An experimental drug candidate for Alzheimer's was found to have an incredible anti-aging effect on mice.

The promising drug candidate, dubbed J147, targets old age itself, the Salk Institute reported. Mice that were given this novel treatment showed significant improvements in memory and cognition, as well as healthier blood vessels in the brain and other physiological features.

"Initially, the impetus was to test this drug in a novel animal model that was more similar to 99 percent of Alzheimer's cases," said Antonio Currais, the lead author and a member of Professor David Schubert's Cellular Neurobiology Laboratory at Salk. "We did not predict we'd see this sort of anti-aging effect, but J147 made old mice look like they were young, based upon a number of physiological parameters."

Most Alzheimer's treatments target amyloid plaque deposits in the brain, but these methods are rarely successful. Instead of targeting amyloid, this new treatment was synthesized from cell-based screens against old age-associated brain toxicities. Researchers found old mice that received J147 performed better on memory and cognition tests and had sharper motor skills than they had prior to treatment.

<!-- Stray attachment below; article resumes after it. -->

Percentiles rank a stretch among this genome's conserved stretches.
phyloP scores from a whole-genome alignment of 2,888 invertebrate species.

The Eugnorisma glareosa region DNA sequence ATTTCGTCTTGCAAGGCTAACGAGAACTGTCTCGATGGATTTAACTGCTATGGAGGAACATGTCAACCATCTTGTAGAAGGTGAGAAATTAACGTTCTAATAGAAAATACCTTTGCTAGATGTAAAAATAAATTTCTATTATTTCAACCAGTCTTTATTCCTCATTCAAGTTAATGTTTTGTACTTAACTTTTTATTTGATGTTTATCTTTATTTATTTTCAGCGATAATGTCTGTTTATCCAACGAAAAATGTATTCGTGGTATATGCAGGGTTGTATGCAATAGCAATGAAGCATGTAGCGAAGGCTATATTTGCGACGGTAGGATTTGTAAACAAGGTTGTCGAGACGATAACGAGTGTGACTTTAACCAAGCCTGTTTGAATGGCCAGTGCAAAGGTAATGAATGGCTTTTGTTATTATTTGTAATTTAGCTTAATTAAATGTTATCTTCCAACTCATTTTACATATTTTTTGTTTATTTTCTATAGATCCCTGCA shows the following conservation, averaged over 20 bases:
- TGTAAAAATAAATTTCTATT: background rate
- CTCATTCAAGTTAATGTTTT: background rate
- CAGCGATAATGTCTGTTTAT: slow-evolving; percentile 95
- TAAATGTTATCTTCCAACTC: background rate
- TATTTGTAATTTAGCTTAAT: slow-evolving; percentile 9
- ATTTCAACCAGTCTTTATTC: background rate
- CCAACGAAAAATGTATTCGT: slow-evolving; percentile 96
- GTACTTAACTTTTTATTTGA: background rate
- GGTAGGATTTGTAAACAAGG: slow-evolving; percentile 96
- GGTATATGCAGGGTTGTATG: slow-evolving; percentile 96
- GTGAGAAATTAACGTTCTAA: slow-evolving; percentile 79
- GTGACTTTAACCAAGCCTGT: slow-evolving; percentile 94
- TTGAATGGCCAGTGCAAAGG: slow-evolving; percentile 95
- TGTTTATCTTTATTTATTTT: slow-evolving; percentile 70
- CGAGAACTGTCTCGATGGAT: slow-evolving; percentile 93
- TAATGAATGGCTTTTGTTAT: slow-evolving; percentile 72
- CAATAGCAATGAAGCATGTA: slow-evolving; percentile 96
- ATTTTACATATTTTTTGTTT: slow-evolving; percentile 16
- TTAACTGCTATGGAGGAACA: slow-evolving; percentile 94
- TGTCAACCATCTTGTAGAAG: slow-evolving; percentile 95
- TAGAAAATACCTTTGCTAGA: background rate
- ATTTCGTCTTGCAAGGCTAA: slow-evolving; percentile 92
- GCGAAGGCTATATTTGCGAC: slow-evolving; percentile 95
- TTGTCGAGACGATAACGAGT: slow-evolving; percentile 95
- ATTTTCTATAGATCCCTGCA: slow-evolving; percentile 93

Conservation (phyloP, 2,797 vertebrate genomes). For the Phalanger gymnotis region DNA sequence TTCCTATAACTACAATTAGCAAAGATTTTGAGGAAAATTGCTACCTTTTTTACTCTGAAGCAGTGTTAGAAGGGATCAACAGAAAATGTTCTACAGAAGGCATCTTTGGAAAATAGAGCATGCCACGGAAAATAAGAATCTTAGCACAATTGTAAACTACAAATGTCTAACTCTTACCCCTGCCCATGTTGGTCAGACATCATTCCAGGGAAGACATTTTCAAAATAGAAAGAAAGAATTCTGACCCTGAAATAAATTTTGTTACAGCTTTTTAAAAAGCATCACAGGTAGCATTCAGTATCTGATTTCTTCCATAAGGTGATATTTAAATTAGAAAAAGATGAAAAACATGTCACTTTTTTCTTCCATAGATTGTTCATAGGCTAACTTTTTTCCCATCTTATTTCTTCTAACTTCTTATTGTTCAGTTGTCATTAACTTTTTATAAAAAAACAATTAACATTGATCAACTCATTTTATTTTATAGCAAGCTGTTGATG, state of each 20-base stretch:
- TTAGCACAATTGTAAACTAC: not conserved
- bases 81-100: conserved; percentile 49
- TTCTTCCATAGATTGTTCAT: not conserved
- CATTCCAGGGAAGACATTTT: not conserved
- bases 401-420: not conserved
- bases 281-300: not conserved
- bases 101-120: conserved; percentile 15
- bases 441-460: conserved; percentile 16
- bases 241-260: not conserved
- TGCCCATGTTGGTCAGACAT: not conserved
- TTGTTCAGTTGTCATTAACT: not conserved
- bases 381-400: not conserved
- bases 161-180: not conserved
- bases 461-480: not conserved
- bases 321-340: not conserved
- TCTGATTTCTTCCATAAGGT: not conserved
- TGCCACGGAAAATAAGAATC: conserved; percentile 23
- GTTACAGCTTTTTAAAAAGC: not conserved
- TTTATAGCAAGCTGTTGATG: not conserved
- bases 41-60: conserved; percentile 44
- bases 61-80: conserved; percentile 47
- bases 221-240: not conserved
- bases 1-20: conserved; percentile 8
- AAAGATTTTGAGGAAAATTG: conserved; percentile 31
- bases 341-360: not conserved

The treated mice also had fewer pathological signs of Alzheimer's in their brains. After looking at one set of mice that was young, one that was old, and one that was old but had received the experimental treatment, the researchers were able to determine many aspects of gene expression and metabolism in the treated mice resembled what was seen in the young mice. These characteristics included: "markers for increased energy metabolism, reduced brain inflammation and reduced levels of oxidized fatty acids in the brain." The drug also proved to prevent the leakage of blood from the microvessels in the brains of old mice. 

"Damaged blood vessels are a common feature of aging in general, and in Alzheimer's, it is frequently much worse," Currais said.

In the future, the researchers hope to move J147 into human clinical trials for Alzheimer's disease next year.

The findings were published in a recent edition of the journal Aging.